Twitter has changed but do I want to write longer tweets?

What’s Twitter changed?

Everyone seems to have a view about the recent change in Twitter’s limit on the number of characters you can use from 140 to 280. Up to now, I have just accepted the 140 rule and worked within it. Now I need to think whether I want to write longer tweets. I have written before about the kinds of words people think I should use and not use, when writing my books. More recently I have written about the kind of language people expect.   Is any of that relevant to my tweets? Or my blogs?

A quill pen - the forerunner of Twitter
A quill pen – the forerunner of Twitter
What is Twitter for?

I use Twitter in a different way from my blog, and my writing is different again in my books. I hope you have noticed, but I also hope something constant is there in everything I write. Writers call it their voice.

I consider different media to be appropriate for different types of messages, just as there are different types of conversation in the real world.

  • If I see someone I know in the street when one of us is going somewhere and we don’t want to stop, I might say ‘hello’ or ‘all right?’ or just wave, or I might make a quick comment on the weather or something that doesn’t require a reply. That’s like a 140 character tweet.
  • If we want a longer chat, we’ll stop for a few minutes. That’s like an e-mail.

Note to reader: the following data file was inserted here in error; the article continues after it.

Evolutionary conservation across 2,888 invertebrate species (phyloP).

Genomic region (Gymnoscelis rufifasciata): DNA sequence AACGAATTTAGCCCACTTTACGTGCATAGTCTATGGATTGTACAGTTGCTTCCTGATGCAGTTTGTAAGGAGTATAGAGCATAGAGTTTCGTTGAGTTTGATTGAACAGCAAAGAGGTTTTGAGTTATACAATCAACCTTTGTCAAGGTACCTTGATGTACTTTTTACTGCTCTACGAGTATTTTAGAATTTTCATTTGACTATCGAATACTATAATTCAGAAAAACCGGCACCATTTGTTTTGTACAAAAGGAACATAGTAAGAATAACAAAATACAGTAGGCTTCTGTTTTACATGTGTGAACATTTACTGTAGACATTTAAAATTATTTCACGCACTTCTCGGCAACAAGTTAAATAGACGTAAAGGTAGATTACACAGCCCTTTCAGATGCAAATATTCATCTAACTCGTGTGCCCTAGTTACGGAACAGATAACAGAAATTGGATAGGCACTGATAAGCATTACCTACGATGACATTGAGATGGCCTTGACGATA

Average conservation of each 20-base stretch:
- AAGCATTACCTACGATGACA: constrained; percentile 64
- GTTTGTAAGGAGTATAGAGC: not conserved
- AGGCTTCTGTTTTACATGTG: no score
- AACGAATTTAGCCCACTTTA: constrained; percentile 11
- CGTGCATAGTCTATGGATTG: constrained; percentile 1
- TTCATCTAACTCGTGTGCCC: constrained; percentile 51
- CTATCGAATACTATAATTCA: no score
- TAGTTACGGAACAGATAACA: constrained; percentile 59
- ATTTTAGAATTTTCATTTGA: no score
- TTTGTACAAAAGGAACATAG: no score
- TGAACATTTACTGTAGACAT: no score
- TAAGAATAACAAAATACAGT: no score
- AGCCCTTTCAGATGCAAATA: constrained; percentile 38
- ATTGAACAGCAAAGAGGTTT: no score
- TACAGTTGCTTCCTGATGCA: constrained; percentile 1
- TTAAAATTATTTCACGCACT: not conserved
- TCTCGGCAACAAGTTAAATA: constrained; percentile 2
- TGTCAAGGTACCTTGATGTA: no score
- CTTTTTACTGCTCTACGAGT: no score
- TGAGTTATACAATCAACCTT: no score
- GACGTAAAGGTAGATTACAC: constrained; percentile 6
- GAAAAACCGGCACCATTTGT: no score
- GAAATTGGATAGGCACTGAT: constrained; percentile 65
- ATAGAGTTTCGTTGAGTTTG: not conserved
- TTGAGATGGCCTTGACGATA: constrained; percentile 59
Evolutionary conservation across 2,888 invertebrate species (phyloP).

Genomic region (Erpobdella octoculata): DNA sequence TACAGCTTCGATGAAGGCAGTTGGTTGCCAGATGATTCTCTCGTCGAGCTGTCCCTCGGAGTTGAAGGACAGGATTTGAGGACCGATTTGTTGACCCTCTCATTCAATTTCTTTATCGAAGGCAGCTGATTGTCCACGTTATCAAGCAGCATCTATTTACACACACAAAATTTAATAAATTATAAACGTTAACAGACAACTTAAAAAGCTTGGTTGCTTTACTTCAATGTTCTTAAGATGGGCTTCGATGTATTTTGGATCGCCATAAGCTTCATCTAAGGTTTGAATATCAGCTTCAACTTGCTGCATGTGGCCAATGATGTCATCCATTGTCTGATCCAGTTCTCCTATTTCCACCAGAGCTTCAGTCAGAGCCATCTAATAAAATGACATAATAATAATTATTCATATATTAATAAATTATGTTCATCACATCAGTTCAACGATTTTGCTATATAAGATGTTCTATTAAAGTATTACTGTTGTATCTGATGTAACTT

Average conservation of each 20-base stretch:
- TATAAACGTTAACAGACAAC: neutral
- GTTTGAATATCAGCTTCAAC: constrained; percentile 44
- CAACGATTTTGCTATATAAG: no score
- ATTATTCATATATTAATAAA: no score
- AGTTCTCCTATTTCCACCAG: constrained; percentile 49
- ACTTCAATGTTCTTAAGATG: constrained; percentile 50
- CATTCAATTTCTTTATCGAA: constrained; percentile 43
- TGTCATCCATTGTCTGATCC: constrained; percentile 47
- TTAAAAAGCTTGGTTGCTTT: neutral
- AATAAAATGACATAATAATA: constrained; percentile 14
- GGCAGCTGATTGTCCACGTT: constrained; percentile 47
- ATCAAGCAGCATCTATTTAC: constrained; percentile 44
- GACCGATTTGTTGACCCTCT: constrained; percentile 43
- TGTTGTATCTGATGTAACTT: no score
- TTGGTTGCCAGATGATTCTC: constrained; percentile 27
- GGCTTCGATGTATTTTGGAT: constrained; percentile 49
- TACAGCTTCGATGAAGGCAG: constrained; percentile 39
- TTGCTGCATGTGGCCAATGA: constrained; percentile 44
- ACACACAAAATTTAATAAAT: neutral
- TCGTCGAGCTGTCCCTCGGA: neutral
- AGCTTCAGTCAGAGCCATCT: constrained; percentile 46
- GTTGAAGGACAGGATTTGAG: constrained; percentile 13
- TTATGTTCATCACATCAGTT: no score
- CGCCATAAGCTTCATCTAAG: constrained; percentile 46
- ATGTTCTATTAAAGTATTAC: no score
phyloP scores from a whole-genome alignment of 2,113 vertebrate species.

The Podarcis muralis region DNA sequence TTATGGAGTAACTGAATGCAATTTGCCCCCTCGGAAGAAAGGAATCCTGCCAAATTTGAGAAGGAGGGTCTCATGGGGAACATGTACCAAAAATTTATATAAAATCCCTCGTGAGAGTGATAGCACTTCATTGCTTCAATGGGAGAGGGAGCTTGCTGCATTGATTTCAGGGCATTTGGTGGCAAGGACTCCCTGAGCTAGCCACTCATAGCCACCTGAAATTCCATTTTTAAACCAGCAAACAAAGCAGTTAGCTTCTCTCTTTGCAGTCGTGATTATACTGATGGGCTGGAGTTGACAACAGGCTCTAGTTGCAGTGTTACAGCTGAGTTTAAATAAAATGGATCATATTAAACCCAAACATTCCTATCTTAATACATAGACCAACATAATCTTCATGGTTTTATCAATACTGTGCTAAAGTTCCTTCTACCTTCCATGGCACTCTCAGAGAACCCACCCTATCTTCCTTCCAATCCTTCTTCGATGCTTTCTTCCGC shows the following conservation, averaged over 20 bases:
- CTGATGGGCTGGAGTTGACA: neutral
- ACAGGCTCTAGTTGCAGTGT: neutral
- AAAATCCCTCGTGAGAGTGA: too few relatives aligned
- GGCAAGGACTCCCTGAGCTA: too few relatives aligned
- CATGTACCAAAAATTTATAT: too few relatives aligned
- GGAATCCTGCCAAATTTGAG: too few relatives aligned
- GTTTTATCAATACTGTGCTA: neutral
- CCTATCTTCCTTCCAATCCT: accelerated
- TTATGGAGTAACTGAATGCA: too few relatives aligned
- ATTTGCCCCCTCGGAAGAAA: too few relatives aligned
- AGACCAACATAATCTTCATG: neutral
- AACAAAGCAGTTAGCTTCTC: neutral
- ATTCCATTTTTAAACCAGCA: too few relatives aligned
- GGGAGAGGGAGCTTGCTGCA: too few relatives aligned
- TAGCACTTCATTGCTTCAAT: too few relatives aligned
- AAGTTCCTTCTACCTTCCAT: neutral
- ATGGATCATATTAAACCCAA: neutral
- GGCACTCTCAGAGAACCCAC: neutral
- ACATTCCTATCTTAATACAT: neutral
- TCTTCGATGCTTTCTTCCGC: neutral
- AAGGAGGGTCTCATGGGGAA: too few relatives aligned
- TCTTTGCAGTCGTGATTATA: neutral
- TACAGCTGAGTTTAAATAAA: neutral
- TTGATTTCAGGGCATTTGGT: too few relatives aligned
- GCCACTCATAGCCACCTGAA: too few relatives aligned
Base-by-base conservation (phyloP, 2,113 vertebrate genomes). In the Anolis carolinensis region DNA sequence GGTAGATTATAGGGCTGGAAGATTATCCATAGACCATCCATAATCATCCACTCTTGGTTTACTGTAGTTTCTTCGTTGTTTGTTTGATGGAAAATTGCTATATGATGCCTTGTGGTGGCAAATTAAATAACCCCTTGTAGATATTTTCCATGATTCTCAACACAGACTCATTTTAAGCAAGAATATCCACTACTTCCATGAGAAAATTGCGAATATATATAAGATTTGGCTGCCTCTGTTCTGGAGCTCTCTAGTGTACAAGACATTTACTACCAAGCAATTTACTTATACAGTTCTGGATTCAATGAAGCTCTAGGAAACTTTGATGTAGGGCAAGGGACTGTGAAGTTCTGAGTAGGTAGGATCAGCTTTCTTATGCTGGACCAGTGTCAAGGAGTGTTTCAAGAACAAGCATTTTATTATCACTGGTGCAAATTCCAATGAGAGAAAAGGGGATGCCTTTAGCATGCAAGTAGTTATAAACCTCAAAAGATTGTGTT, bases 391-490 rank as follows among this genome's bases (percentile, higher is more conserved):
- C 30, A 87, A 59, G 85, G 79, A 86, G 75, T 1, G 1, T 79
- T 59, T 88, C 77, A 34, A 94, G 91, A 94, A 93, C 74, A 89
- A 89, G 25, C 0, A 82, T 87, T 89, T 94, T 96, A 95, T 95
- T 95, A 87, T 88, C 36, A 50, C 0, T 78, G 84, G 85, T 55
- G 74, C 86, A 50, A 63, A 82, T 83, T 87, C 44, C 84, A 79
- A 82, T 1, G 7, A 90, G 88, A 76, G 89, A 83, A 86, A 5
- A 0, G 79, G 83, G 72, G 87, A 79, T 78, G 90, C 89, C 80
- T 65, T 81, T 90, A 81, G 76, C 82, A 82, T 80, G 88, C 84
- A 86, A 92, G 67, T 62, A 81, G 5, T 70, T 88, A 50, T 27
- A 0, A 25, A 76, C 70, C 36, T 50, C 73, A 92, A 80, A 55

• If we want a more in-depth discussion, we’ll go into a cafe, or if it’s a nice day sit on a bench, and talk things over. That’s like a blog.
  • If we want to go into something in real depth, we might have a proper business meeting, or get together for an evening. That’s like the start of a book.

What will longer tweets do for me except allow me to be more verbose?

Before Twitter we wrote as much as we wanted, like this monk
Before Twitter we wrote as much as we wanted, like this monk
Is Twitter trying to address one of today’s social problems?

Some people say that the Internet has contributed to intolerance and polarisation of views. One reason for that may be the anonymity it provides, making it easier to say offensive things than when meeting face to face, on the phone or writing letters. Internet trolls have a lot in common with anonymous phonecallers or poison-pen writers.

It has also been said that the need for brevity on Twitter discourages expressing yourself in a balanced way, explaining ideas fully, showing you appreciate the other side of the argument. It makes for soundbites. Glib opinions. Oversimplification. Taking sides.

Oscar Wilde said, “The truth is never pure and seldom simple.”

Will people be more polite and thoughtful when using 289 characters than they were when confined to 140? Will ideas be better examined? Time will tell. Let’s wish them luck.

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